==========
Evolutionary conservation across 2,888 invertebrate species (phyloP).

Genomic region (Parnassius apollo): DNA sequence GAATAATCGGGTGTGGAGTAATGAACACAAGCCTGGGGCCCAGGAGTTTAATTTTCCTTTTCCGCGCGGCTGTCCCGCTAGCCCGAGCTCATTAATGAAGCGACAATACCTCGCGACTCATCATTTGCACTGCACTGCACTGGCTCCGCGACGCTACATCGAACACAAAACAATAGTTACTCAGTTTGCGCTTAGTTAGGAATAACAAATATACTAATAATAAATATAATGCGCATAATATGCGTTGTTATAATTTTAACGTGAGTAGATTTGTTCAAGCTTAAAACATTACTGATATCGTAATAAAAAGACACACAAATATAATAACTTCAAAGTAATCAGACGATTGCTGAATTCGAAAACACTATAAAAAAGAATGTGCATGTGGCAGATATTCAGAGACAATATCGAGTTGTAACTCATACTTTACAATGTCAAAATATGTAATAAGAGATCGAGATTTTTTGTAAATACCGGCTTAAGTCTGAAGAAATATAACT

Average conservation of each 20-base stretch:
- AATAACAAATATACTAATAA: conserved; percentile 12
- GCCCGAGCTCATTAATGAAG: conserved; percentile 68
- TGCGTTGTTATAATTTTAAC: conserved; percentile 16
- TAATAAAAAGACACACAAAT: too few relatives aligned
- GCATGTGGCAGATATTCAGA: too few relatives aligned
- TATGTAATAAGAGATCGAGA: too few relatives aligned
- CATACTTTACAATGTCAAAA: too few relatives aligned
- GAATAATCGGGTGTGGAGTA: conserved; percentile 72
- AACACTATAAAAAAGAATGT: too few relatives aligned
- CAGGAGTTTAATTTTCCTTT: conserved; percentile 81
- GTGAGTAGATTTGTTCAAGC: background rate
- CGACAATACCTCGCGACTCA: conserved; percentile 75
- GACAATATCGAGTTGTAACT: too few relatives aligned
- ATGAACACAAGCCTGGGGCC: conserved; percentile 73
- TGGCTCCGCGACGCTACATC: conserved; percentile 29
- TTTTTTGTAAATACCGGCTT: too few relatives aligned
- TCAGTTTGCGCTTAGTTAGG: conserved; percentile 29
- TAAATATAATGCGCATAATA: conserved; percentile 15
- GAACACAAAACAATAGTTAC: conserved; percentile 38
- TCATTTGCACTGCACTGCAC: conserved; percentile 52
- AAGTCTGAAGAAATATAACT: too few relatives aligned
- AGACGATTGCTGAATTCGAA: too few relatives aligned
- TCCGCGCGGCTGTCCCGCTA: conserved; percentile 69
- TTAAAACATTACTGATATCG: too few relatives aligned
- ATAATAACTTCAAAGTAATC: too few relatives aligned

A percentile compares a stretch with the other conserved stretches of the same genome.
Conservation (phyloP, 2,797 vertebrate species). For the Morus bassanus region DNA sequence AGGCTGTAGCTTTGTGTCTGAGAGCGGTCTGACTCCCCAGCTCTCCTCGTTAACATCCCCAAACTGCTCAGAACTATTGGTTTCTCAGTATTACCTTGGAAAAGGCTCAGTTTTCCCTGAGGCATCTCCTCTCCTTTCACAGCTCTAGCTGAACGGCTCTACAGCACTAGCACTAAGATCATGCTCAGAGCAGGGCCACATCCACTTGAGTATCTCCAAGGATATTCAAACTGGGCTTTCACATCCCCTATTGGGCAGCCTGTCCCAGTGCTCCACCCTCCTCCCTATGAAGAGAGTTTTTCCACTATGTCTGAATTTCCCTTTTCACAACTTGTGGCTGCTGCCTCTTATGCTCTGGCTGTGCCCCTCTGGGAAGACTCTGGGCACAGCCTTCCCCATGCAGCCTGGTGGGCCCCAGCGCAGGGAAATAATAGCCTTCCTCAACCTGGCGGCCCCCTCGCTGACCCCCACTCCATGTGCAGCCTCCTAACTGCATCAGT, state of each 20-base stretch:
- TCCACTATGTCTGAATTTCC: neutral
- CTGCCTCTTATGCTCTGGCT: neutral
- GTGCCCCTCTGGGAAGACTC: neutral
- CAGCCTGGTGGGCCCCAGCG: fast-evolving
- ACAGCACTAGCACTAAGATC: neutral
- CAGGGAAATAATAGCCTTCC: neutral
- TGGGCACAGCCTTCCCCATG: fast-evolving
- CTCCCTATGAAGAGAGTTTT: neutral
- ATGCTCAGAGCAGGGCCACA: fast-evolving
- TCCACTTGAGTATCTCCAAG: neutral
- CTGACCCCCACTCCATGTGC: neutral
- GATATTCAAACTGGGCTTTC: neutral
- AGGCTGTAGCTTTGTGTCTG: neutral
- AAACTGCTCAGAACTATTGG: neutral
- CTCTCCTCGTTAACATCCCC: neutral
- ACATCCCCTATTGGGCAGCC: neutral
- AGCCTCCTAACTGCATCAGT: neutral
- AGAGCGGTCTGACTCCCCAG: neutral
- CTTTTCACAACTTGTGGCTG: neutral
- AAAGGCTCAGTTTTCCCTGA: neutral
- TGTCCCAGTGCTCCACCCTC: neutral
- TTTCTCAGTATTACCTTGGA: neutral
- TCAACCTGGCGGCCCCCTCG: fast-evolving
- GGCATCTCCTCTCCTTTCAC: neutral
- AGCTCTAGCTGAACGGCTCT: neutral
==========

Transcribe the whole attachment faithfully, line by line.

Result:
Evolutionary conservation across 2,888 invertebrate species (phyloP).

Genomic region (Parnassius apollo): DNA sequence GAATAATCGGGTGTGGAGTAATGAACACAAGCCTGGGGCCCAGGAGTTTAATTTTCCTTTTCCGCGCGGCTGTCCCGCTAGCCCGAGCTCATTAATGAAGCGACAATACCTCGCGACTCATCATTTGCACTGCACTGCACTGGCTCCGCGACGCTACATCGAACACAAAACAATAGTTACTCAGTTTGCGCTTAGTTAGGAATAACAAATATACTAATAATAAATATAATGCGCATAATATGCGTTGTTATAATTTTAACGTGAGTAGATTTGTTCAAGCTTAAAACATTACTGATATCGTAATAAAAAGACACACAAATATAATAACTTCAAAGTAATCAGACGATTGCTGAATTCGAAAACACTATAAAAAAGAATGTGCATGTGGCAGATATTCAGAGACAATATCGAGTTGTAACTCATACTTTACAATGTCAAAATATGTAATAAGAGATCGAGATTTTTTGTAAATACCGGCTTAAGTCTGAAGAAATATAACT

Average conservation of each 20-base stretch:
- AATAACAAATATACTAATAA: conserved; percentile 12
- GCCCGAGCTCATTAATGAAG: conserved; percentile 68
- TGCGTTGTTATAATTTTAAC: conserved; percentile 16
- TAATAAAAAGACACACAAAT: too few relatives aligned
- GCATGTGGCAGATATTCAGA: too few relatives aligned
- TATGTAATAAGAGATCGAGA: too few relatives aligned
- CATACTTTACAATGTCAAAA: too few relatives aligned
- GAATAATCGGGTGTGGAGTA: conserved; percentile 72
- AACACTATAAAAAAGAATGT: too few relatives aligned
- CAGGAGTTTAATTTTCCTTT: conserved; percentile 81
- GTGAGTAGATTTGTTCAAGC: background rate
- CGACAATACCTCGCGACTCA: conserved; percentile 75
- GACAATATCGAGTTGTAACT: too few relatives aligned
- ATGAACACAAGCCTGGGGCC: conserved; percentile 73
- TGGCTCCGCGACGCTACATC: conserved; percentile 29
- TTTTTTGTAAATACCGGCTT: too few relatives aligned
- TCAGTTTGCGCTTAGTTAGG: conserved; percentile 29
- TAAATATAATGCGCATAATA: conserved; percentile 15
- GAACACAAAACAATAGTTAC: conserved; percentile 38
- TCATTTGCACTGCACTGCAC: conserved; percentile 52
- AAGTCTGAAGAAATATAACT: too few relatives aligned
- AGACGATTGCTGAATTCGAA: too few relatives aligned
- TCCGCGCGGCTGTCCCGCTA: conserved; percentile 69
- TTAAAACATTACTGATATCG: too few relatives aligned
- ATAATAACTTCAAAGTAATC: too few relatives aligned

A percentile compares a stretch with the other conserved stretches of the same genome.
Conservation (phyloP, 2,797 vertebrate species). For the Morus bassanus region DNA sequence AGGCTGTAGCTTTGTGTCTGAGAGCGGTCTGACTCCCCAGCTCTCCTCGTTAACATCCCCAAACTGCTCAGAACTATTGGTTTCTCAGTATTACCTTGGAAAAGGCTCAGTTTTCCCTGAGGCATCTCCTCTCCTTTCACAGCTCTAGCTGAACGGCTCTACAGCACTAGCACTAAGATCATGCTCAGAGCAGGGCCACATCCACTTGAGTATCTCCAAGGATATTCAAACTGGGCTTTCACATCCCCTATTGGGCAGCCTGTCCCAGTGCTCCACCCTCCTCCCTATGAAGAGAGTTTTTCCACTATGTCTGAATTTCCCTTTTCACAACTTGTGGCTGCTGCCTCTTATGCTCTGGCTGTGCCCCTCTGGGAAGACTCTGGGCACAGCCTTCCCCATGCAGCCTGGTGGGCCCCAGCGCAGGGAAATAATAGCCTTCCTCAACCTGGCGGCCCCCTCGCTGACCCCCACTCCATGTGCAGCCTCCTAACTGCATCAGT, state of each 20-base stretch:
- TCCACTATGTCTGAATTTCC: neutral
- CTGCCTCTTATGCTCTGGCT: neutral
- GTGCCCCTCTGGGAAGACTC: neutral
- CAGCCTGGTGGGCCCCAGCG: fast-evolving
- ACAGCACTAGCACTAAGATC: neutral
- CAGGGAAATAATAGCCTTCC: neutral
- TGGGCACAGCCTTCCCCATG: fast-evolving
- CTCCCTATGAAGAGAGTTTT: neutral
- ATGCTCAGAGCAGGGCCACA: fast-evolving
- TCCACTTGAGTATCTCCAAG: neutral
- CTGACCCCCACTCCATGTGC: neutral
- GATATTCAAACTGGGCTTTC: neutral
- AGGCTGTAGCTTTGTGTCTG: neutral
- AAACTGCTCAGAACTATTGG: neutral
- CTCTCCTCGTTAACATCCCC: neutral
- ACATCCCCTATTGGGCAGCC: neutral
- AGCCTCCTAACTGCATCAGT: neutral
- AGAGCGGTCTGACTCCCCAG: neutral
- CTTTTCACAACTTGTGGCTG: neutral
- AAAGGCTCAGTTTTCCCTGA: neutral
- TGTCCCAGTGCTCCACCCTC: neutral
- TTTCTCAGTATTACCTTGGA: neutral
- TCAACCTGGCGGCCCCCTCG: fast-evolving
- GGCATCTCCTCTCCTTTCAC: neutral
- AGCTCTAGCTGAACGGCTCT: neutral